The biggest challenge is finding them. Check with your high school guidance counselor to see if they know any local scholarships you should pursue. From there, use a scholarship search engine like Niche, FastWeb or Scholarships.com to identify other grants you might be eligible for.
Warning: They may require some elbow grease. But writing an essay, filming a creative video or meeting hyper-specific requirements is arguably easier than paying for college out of pocket.
When you're filling out the FAFSA, you'll have to answer a question about whether you want to considered for the federal work-study program, which gives part-time jobs to students in financial need. Work-study jobs pay at least $7.25 per hour — the federal minimum wage — but can pay more.
Experts recommend you always answer yes. You don't have to take a work-study job that's ultimately offered to you in your financial aid letter, so by answering yes, you're simply keeping your options open.
One thing to keep in mind: Not everyone is guaranteed a work-study job, and you'll only be approved for a limited amount of wages. The roughly $1.1 billion that the government spends on the program each year went to 612,000 undergraduates in the 2018-2019 academic year. That comes out to an average award of $1,880.
Borrow federal student loans
After running the calculations, you may still find yourself short of reaching your desired college's net price. And in that case, you might need to consider taking on student loan debt. Coval recommends talking with your family and determining the maximum amount you feel comfortable borrowing.
"Borrowing itself is not a bad thing," she adds. "Sometimes debt has a negative connotation, but this is an investment."
Taking out loans to pay for college is extremely common. Some 45 million Americans have student loan debt. In the class of 2019, over 60% of graduates at nonprofit colleges left school with student debt, according to the Institute on College Access and Success, owing an average of $28,950.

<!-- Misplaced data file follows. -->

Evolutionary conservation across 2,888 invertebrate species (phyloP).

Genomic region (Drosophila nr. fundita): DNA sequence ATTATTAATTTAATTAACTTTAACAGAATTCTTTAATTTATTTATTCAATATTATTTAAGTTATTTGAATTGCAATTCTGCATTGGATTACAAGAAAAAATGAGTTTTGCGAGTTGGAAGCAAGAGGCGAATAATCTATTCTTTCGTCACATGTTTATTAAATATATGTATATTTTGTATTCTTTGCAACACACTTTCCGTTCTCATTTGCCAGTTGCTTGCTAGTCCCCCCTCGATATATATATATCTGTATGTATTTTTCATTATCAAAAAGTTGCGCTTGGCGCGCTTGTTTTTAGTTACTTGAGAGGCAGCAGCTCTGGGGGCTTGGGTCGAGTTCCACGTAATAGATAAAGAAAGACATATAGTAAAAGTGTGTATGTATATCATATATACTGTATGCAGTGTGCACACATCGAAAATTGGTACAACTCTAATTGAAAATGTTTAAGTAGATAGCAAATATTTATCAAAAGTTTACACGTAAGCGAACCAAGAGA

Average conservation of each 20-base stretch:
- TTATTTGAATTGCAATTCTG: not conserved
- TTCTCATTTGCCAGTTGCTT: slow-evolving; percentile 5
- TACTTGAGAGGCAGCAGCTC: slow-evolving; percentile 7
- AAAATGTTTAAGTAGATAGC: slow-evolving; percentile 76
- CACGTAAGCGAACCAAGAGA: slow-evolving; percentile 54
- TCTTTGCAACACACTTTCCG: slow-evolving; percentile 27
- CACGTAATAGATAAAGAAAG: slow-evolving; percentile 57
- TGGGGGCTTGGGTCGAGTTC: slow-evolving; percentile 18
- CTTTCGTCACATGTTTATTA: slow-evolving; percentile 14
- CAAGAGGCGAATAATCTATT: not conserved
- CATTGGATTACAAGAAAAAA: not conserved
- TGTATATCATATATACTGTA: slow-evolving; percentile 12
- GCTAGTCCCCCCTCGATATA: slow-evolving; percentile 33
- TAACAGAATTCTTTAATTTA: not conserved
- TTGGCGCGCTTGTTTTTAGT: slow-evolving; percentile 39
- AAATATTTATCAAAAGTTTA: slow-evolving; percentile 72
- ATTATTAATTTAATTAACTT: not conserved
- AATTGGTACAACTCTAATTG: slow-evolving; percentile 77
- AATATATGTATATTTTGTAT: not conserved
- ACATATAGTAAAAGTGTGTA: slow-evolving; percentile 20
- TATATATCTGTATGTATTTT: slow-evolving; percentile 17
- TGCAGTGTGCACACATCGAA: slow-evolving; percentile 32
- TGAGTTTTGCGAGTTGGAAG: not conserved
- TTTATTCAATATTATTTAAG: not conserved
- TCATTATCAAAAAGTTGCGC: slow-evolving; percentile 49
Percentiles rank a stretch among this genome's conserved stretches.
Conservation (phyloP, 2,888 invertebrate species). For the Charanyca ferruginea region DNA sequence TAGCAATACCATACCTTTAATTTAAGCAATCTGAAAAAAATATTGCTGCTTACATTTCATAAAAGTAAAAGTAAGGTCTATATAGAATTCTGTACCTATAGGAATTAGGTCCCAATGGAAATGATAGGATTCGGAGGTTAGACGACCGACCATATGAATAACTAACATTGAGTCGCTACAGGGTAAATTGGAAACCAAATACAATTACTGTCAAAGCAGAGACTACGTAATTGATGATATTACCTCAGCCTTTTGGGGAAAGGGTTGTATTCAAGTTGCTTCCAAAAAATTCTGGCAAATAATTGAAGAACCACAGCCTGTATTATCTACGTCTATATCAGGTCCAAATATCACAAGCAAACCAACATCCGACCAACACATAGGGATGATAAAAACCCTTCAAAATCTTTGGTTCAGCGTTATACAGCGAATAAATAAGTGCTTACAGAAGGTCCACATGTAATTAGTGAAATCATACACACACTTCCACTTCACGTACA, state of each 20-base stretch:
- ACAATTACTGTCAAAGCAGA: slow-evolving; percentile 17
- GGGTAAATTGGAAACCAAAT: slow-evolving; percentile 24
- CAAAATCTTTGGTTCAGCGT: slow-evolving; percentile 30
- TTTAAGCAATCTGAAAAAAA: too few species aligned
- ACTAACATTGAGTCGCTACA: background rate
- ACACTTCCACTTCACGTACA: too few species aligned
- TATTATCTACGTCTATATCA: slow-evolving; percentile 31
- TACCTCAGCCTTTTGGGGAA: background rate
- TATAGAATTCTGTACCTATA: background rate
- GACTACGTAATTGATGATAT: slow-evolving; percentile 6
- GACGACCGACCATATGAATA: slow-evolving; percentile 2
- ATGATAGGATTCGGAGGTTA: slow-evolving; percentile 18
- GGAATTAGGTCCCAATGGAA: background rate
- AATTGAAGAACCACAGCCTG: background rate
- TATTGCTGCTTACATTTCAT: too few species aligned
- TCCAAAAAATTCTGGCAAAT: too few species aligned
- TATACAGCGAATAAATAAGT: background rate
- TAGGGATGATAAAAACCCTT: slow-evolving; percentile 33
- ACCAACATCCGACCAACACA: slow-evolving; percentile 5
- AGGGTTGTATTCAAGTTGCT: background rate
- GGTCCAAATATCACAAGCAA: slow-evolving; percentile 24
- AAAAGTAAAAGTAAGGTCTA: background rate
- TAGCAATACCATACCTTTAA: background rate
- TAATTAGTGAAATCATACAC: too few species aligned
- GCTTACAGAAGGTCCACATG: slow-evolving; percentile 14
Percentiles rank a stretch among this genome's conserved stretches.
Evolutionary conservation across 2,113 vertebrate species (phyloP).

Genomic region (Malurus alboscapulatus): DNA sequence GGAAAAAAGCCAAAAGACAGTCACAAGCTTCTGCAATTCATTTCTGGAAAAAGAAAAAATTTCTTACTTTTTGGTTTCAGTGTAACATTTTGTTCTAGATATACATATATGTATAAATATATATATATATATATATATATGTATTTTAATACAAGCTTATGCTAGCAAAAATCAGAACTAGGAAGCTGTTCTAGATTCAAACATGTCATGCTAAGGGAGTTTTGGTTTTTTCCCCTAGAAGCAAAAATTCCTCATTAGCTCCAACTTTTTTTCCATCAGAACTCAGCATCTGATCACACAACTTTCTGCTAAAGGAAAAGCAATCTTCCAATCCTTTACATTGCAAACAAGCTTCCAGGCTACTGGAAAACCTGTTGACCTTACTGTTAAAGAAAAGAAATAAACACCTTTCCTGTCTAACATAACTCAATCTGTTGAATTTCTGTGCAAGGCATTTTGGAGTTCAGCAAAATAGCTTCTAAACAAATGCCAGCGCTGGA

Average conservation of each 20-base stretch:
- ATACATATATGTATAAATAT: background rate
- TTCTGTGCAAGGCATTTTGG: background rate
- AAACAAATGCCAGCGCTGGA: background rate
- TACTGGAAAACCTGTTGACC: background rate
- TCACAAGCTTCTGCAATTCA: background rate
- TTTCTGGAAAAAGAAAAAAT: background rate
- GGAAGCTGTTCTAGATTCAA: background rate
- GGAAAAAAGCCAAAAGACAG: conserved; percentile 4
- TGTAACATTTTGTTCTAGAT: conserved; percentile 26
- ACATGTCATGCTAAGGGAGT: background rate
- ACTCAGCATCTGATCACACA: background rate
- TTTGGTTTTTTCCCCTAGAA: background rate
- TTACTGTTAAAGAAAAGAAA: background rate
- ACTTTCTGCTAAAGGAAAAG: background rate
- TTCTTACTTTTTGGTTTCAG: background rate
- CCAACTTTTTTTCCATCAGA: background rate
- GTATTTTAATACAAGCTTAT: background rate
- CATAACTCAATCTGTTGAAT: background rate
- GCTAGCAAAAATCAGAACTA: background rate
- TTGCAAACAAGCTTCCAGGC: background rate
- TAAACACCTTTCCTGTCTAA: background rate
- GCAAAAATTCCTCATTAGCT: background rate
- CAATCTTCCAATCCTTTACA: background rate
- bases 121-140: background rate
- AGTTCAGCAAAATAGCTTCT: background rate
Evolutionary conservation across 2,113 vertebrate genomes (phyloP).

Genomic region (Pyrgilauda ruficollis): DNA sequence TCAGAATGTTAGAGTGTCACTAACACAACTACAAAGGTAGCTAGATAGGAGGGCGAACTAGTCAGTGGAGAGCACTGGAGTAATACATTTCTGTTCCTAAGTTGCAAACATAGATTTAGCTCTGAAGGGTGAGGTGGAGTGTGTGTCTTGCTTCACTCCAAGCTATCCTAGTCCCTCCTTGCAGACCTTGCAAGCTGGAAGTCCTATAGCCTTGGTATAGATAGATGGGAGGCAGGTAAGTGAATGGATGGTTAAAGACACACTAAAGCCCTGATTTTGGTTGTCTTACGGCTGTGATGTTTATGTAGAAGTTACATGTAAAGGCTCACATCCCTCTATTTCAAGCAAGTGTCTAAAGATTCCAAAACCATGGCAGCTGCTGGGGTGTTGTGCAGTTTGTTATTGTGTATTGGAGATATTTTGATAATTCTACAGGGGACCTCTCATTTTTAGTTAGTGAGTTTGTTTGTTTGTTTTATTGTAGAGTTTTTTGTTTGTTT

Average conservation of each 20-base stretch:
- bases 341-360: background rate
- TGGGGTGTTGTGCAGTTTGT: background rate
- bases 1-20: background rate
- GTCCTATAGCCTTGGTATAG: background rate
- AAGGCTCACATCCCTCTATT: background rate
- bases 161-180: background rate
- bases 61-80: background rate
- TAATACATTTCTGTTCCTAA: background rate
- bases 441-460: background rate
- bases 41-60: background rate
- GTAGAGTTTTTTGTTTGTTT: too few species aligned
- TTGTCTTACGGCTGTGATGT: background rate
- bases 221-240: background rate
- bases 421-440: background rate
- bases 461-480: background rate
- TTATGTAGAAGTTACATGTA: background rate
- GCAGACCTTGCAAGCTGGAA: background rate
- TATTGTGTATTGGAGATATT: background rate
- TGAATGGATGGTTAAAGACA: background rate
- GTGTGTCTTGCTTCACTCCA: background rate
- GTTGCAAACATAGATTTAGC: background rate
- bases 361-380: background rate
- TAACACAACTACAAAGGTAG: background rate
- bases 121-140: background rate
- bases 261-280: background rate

There are two kinds of student loans: federal and private. Federal loans, made by the government, tend to have low interest rates and more flexibility for borrowers. Private loans, made by banks or other institutions, tend to be more expensive.
For that reason, Steve Muszynski, the founder and CEO of refinancing marketplace Splash Financial, suggests maximizing "the money the government's going to give you" first. Federal loan options include direct subsidized loans, direct unsubsidized loans and direct PLUS loans.
One big difference between direct subsidized and unsubsidized loans, also called Stafford loans, is who pays the interest that accrues while you're in school. For subsidized loans, which go to undergrads with financial need, the Education Department covers it until six months after you graduate. For unsubsidized loans, which aren't based on need, you're responsible.
The FAFSA will tell you which federal student loans you're eligible for. Accept the ones that work for you.
After you've exhausted your federal options, you may want to move on to private student loans. This will require some shopping around — major companies include SoFi, Sallie Mae and Ascent. Be careful, and do your research: In addition to having higher interest rates and fewer repayment options, private loans often involve credit checks and application fees.
Maximize current income
Even if you can't get work-study, you can still find another job to make ends meet. In 2018, roughly 40% of full-time and 81% of part-time undergraduate college students had a job, according to the NCES.
Aside from that, review your financial situation. Can you free up any money in your normal monthly budget and redirect it to college?
This may end up benefiting you because there are federal tax credits intended to offset the cost of tuition, fees and course supplies. With the American Opportunity Credit, you can claim up to $2,500 per student for four years. With the Lifetime Learning Credit, you can claim up to $2,000 per student.
No matter what path you take, Muszynski says it's crucial you approach paying for college in a rational way. Talk to the financial aid office at your schools, seek out scholarship opportunities and do your homework before you commit to anything.
"How much debt are you taking on? What is your financial condition? What is your future plan for a degree and a job?" he says. "Think with your mind, not your heart, when making a decision, because that can haunt you for years."